Right now I'm in the process of building the first remastered ISO. Its only got the tar portion of the script so far, as that is all I've worked out. Mainly I'm testing to see that my changes are working, and that my remastered dsl is bootable.

If this works, I'll know its time to get busy with the other portions of the script.

I've made some changes to the install since I made the last backup, so I'll be testing this ISO in vmware first, while I make a more up-to-date backup of the real system.

Thanx again for all the help and support!


--------------------
UPDATE
--------------------

I was successful in remastering DSL tonite. In fact, due to different syntax errors in my scripts and learning my way around, i was successful five times in a row.

Of course only the last time gave me the results that I wanted.

I tested the iso by making a clean virtual machine, then installing DSL on it. The next step was to shut down and boot to my remastered ISO. On the final attempt I got it to successfully unpack into the freshly installed DSL system. Rebooting from that I came back up to my modified desktop.

I still have a ways to go to put in the dd stuff with the MBR and formatting commands... and learning how to make those things optional...but this is good progress, and I'll take it.

I will be back tomorrow to document how it was done, but for now it is 5am and I've really gotta get to sleep. This is the hour when I'm usually waking up. Not going to bed.

My head hurts ~(=-0

Last edited by CyberCod; 03-18-2007 at 06:06 AM.
 
Old 03-18-2007, 07:10 AM   #26
Emmanuel_uk
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In LQ bookmark I have posted links to learning bash
Just search for bash

Grub takes the menu from /boot/grub/menu.lst
So you need to create that files; (never tried without; the distro always create one and I have the old one)
 
Old 03-18-2007, 02:51 PM   #27
CyberCod
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---SUCCESS---

Ok, I ended up taking my remastering instructions from the page below.

http://www.linuxforums.org/desktop/r..._preamble.html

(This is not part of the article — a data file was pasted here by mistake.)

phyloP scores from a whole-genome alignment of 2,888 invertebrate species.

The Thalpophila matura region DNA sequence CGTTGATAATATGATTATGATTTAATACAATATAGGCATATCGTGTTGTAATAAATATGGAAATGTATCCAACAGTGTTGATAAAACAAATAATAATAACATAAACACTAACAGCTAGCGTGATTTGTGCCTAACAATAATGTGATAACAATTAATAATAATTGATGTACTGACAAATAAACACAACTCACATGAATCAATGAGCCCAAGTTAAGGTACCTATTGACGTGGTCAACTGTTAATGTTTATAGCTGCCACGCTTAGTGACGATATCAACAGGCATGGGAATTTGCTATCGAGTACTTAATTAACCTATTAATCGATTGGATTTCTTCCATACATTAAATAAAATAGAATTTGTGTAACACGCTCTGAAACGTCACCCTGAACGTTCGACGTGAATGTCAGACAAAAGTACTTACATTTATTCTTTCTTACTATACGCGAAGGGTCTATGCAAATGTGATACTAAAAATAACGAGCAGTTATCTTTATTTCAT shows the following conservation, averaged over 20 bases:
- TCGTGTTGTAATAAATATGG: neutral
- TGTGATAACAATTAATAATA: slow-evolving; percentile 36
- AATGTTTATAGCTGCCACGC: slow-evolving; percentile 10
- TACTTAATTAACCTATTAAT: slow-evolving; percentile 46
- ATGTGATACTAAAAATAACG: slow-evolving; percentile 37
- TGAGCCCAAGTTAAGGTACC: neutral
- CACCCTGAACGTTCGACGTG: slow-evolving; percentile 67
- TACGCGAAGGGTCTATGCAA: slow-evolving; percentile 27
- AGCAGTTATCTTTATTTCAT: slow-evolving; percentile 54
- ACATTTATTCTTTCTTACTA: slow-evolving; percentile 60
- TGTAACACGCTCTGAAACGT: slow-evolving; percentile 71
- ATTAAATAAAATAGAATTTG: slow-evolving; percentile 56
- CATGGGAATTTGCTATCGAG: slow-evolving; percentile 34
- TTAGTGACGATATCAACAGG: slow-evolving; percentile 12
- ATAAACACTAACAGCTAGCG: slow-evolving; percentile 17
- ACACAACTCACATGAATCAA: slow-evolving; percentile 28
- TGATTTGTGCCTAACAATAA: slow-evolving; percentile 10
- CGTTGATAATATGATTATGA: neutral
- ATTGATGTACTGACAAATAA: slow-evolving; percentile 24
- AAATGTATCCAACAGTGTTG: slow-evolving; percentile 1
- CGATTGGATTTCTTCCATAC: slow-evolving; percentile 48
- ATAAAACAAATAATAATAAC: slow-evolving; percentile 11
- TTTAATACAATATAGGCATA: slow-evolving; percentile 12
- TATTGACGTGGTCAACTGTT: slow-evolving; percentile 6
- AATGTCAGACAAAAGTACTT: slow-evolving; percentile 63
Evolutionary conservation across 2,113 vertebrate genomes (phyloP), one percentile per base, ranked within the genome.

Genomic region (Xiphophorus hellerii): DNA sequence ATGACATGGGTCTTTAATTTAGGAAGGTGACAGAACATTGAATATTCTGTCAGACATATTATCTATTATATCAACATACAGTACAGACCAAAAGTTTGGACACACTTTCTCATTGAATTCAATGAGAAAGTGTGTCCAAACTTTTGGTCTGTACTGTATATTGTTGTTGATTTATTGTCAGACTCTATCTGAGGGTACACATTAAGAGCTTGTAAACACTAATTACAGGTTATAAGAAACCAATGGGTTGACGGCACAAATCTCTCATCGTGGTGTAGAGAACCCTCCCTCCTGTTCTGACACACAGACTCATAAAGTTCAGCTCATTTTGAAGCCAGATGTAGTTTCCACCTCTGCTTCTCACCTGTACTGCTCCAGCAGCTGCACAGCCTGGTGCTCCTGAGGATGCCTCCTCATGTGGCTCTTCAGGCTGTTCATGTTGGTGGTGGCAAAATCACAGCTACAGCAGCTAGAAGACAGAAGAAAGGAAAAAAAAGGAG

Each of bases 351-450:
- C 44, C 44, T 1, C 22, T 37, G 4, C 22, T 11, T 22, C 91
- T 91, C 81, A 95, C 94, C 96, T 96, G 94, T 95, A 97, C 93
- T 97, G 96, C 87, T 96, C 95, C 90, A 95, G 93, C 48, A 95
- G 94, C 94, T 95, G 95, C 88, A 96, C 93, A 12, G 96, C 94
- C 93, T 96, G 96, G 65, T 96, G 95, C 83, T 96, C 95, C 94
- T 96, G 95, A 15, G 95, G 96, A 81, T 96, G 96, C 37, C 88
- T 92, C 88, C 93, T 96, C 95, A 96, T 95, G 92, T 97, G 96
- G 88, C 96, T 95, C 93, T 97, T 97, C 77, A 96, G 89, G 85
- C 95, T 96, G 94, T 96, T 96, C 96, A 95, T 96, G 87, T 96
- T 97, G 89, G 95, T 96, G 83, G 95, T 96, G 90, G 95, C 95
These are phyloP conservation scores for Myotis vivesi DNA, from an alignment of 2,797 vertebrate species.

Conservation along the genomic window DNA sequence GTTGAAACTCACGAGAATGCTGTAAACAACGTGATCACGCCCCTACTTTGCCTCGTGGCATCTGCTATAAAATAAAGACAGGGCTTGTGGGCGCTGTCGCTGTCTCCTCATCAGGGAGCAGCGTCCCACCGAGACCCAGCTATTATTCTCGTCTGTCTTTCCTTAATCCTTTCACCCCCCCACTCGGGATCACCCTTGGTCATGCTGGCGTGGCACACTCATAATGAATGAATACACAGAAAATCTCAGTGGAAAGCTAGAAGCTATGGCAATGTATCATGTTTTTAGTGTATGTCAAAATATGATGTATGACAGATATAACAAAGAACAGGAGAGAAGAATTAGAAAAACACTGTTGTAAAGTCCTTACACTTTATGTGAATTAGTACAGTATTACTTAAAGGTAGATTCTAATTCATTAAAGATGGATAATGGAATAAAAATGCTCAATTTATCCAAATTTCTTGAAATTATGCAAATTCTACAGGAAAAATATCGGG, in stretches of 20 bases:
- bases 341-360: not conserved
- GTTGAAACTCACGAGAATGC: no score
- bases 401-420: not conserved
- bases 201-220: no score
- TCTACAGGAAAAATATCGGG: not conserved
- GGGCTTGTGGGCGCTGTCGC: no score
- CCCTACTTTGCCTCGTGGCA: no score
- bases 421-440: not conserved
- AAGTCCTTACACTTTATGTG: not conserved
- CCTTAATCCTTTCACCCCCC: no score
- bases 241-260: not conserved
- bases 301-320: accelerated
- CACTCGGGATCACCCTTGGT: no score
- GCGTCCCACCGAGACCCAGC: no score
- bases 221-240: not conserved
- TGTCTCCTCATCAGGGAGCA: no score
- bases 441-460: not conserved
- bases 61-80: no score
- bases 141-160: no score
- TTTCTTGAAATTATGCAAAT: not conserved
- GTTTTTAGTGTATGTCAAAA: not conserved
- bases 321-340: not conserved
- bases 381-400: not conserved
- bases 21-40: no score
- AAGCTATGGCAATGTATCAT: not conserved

Most of the instructions weren't needed for my project, so I'll repost the steps below that I actually used.

I booted up to the dsl live disk iso in vmware with a virtual harddrive on IDE 0:1 that was formatted to ext2 for partition 1 and had enough space for the operation. As well as a swap partition for the live disk session to use on partition 2. The live disk should pick up the swap partition automatically.

I used hdb so it wouldn't confuse me with the backup operations which deal with "hda1"

To figure out how much space you need on hdb1, take the size of your backup file and double it, and then add another 150 to 200 megs.

If you're going to do this in a real situation (not in VMware) then you'll have to adjust the instructions below to reflect the actual partition you're going to use instead of hdb1, and the Samba portion of the instructions won't be necessary as you can just boot to your normal linux installation and burn the iso. So adjust this stuff as you need to for your specific case.

Ok... once the live disk is booted up, open up a terminal and put in the following commands.

Code:
sudo su
mkdir /hdb1
mount /dev/hdb1 /hdb1


cd /hdb1
  #note that from here on out everything is done from /hdb1 directory

mkdir source newcd newcd/KNOPPIX
cp -Rp /cdrom/boot newcd
cp -Rp /cdrom/lost+found newcd
cp -Rp /cdrom/index.html newcd
cp -Rp /KNOPPIX/* source
cp -Rp /KNOPPIX/.bash_profile source


Ok, at this point, the /hdb1/source directory contains the same info as whats on the original live disk.

So at this point, I minimize the terminal.

I download the samba.dsl extension from MyDSL so I can copy my backup file from where I saved it on my desktop machine.

I mount up my samba share, then open emelfm in root mode.
In the left panel I browse to my mounted shared folder, and in the right I go to /hdb1/source. The next step is to make a directory right pane called "backup" then enter it.

I then select my hda1backup.tar.gz file from the left pane and copy it to the right pane.

Once that is done, minimize emelfm as we'll use it again in a moment.

Now I open Beaver in root mode. Root mode may not be necessary, but it didn't hurt.

Using Beaver, open up /hdb1/souce/opt/bootlocal.sh

add the following line to it
Code:
sudo /KNOPPIX/backup/backup.sh
save then open a new file.

Here' where the backup commands come in.

in the new file put the commands: